If keyboard zoning allowed more FAR and had less height restrictions…
“Life is not a having and a getting, but a being and a becoming.”
“Other projects with cost overruns and/or benefit shortfalls are, in North America: the F/A-22 fighter aircraft; the FBI’s Trilogy information system; Ontario’s Pickering nuclear plant; subways in numerous cities, including Miami and Mexico City; convention centers in Houston, Los Angeles, and other cities; the Animas ^ La Plata water project; the Sacramento regional sewer-system renewal; the Quebec Olympic stadium; Toronto’s Sky Dome; the Washington Public Power Supply System; and the Iraq reconstruction effort. In Europe: the Eurofighter military jet, the new British Library, the Millennium Dome, the Nimrod maritime patrol plane, the UK West Coast rail upgrade and the related Railtrack fiscal collapse, the Astute attack submarine, the Humber Bridge, the Tyne metro system, the Scottish parliament building, the French Paris Nord TGV, the Berlin ^ Hamburg maglev train, Hanover’s Expo 2000, Athens’ 2004 Olympics, Russia’s Sakhalin-1 oil and gas project, Norway’s Gardermo airport train, the Òresund Bridge between Sweden and Denmark, and the Great Belt rail tunnel linking Scandinavia with continental Europe. In Australasia: Sydney’s Olympic stadiums, Japan’s Joetsu Shinkansen high-speed rail line, India’s Sardar Sarovar dams, the Surat ^Manor tollway project, Calcutta’s metro, and Malaysia’s Pergau dam.
I end the list here only for reasons of space.”
That last sentence is academic writing at its best; I love his style - Flyvbjerg, B. (2007). Policy and planning for large-infrastructure projects: Problems, causes, cures. Environment and Planning B: Planning and Design, 34, 578-597.
An absence of optimism plays a large role in keeping people trapped in poverty
This article highlights MIT economist Esther Duflo’s fascinating research on the effects of hope (or lack thereof) on poverty. Looking at this phenomenon from a planning perspective, I can’t help but try to think of ways to plan our cities for hope and optimism. Let’s see what we can come up with - I encourage anyone to add to the list:
- Cities can give special consideration to murals that highlight minority heroes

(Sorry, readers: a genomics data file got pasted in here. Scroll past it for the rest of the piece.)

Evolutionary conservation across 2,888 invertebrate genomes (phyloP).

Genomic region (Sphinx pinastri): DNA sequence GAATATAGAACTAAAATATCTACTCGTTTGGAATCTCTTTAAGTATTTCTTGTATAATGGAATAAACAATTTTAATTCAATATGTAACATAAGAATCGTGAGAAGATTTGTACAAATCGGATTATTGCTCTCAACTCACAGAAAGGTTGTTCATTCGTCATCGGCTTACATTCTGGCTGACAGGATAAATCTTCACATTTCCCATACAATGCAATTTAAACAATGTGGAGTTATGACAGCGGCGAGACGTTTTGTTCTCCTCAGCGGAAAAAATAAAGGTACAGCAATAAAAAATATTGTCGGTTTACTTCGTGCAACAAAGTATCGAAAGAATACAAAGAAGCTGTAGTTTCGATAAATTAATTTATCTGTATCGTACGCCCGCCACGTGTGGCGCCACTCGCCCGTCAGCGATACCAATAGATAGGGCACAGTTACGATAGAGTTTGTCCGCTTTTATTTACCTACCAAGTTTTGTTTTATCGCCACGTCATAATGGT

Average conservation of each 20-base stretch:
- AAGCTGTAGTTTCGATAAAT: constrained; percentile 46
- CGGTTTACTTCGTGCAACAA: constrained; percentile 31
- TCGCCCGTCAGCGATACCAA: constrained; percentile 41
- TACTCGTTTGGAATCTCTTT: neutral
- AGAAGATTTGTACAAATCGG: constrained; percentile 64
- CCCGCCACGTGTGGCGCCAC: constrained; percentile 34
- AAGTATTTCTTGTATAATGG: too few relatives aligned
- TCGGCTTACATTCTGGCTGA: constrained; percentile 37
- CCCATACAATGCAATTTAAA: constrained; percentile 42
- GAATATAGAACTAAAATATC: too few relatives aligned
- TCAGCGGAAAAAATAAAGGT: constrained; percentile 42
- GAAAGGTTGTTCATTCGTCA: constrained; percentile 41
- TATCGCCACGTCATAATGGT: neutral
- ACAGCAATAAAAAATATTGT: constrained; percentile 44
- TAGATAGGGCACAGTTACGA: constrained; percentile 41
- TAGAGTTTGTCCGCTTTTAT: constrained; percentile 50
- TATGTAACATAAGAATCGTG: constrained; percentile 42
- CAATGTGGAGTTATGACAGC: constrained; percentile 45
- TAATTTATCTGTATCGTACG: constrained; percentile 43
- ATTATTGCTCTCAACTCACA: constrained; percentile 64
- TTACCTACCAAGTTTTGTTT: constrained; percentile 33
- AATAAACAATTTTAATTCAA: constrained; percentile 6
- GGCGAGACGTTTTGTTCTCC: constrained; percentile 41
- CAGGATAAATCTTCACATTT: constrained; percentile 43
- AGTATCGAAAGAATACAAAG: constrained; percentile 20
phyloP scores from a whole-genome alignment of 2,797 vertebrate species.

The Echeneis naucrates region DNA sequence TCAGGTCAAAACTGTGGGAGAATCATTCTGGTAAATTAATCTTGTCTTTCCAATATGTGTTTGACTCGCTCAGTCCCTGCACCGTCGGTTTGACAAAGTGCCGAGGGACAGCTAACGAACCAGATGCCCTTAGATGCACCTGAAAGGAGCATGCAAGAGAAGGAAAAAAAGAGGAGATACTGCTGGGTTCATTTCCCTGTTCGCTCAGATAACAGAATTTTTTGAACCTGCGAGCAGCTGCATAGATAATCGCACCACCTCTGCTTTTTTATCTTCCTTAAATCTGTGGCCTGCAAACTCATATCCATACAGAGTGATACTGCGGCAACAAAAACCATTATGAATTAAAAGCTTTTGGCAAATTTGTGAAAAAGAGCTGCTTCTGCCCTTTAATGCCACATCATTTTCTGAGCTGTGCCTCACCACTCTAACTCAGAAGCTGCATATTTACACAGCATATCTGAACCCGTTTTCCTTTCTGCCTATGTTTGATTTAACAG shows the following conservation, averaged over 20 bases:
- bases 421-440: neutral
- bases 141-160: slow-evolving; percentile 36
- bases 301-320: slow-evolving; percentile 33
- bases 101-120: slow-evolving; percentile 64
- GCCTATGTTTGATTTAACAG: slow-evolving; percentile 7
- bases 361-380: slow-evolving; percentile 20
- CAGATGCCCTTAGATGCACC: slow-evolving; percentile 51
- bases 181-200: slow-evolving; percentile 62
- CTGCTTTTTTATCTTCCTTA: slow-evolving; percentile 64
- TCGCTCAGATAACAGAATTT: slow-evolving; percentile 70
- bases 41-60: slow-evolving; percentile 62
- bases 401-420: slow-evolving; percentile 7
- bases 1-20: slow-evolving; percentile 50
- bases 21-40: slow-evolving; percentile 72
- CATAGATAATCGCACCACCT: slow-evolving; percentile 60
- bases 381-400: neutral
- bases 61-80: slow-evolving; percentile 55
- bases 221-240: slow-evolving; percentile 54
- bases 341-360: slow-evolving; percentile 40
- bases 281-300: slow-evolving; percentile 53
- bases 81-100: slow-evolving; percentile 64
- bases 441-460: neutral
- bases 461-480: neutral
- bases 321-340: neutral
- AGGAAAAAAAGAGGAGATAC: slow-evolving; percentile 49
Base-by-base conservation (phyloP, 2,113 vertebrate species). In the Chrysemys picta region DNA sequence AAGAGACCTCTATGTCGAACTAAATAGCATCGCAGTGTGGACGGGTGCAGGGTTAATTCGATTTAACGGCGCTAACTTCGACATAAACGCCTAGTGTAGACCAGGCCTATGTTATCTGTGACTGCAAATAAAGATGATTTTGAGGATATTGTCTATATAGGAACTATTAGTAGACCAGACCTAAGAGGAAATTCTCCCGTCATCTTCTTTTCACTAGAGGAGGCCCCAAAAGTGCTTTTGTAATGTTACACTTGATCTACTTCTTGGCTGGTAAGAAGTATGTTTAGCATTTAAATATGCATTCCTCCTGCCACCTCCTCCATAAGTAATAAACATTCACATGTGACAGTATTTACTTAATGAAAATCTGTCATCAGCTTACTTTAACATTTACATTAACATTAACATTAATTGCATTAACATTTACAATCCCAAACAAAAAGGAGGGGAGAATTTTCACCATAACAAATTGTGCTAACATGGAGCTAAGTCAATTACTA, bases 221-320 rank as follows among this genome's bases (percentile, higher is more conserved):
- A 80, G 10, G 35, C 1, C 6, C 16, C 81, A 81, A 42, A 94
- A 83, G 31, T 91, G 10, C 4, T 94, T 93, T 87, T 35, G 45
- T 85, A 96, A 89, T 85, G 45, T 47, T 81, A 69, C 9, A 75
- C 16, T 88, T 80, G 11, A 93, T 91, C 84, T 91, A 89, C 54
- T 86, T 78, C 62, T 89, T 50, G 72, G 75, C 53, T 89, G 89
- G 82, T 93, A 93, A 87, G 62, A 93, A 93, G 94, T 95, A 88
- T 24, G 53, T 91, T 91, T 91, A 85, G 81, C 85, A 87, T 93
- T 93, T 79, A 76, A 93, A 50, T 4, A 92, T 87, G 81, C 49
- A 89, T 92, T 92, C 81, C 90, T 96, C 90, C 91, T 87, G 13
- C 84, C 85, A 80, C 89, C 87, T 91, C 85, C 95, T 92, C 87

- In lieu of public art installations, allow developers the option to contribute to perpetual college scholarships for local, disadvantaged students
- Codify zoning that allows for day care businesses to open in residential zones, allowing working families or single parents the convenience of dropping kids off down the street instead of driving miles away to the nearest relative or commercial area
“…multi-scale, and multi-faceted, yet integrative in its intent, stressing the physical, yet inescapably social.”
Blanco, H., Alberti, M., Forsyth, A., Krizek, K. J., Rodriguez, D. A., Talen, E., & Ellis, C. (2009). Hot, congested, crowded and diverse: Emerging research agendas in planning. Progress in Planning, 71, 153-205.
From a talk at the Standford Graduate School of Business. The entire thing is really fun to watch, but the energy part starts at 46:35.
“This country has to look in the mirror and be really ashamed at where we are today in energy.”
“We chose Los Angeles because of its access to a skilled, educated work force, close proximity to the ports and a large population which is leading in adoption of electric vehicles”
“They met in a bar, where he offered her a ride home. He took her down unfamiliar streets. He said it was a shortcut. He got her home so fast she caught the ten o’clock news.”
Why is the ending so surprising? Don’t make assumptions based on your fears.”
Getting to Yes - Negotiating Agreement Without Giving In by Roger Fisher and William Ury
Something to think about as LA celebrates the start of baseball season:
Final eviction from Chavez Ravine on May 9, 1959. Courtesy of Los Angeles Times Photographic Archive, Department of Special Collections, Charles E. Young Research Library, UCLA.
Not sure how good the timing of this is. On one hand, utility-scale solar is starting to pick up, and increased tariffs can make California’s 33% renewable mandate more expensive to meet…although with rising energy costs, it might be a good catalyst for domestic manufacturing.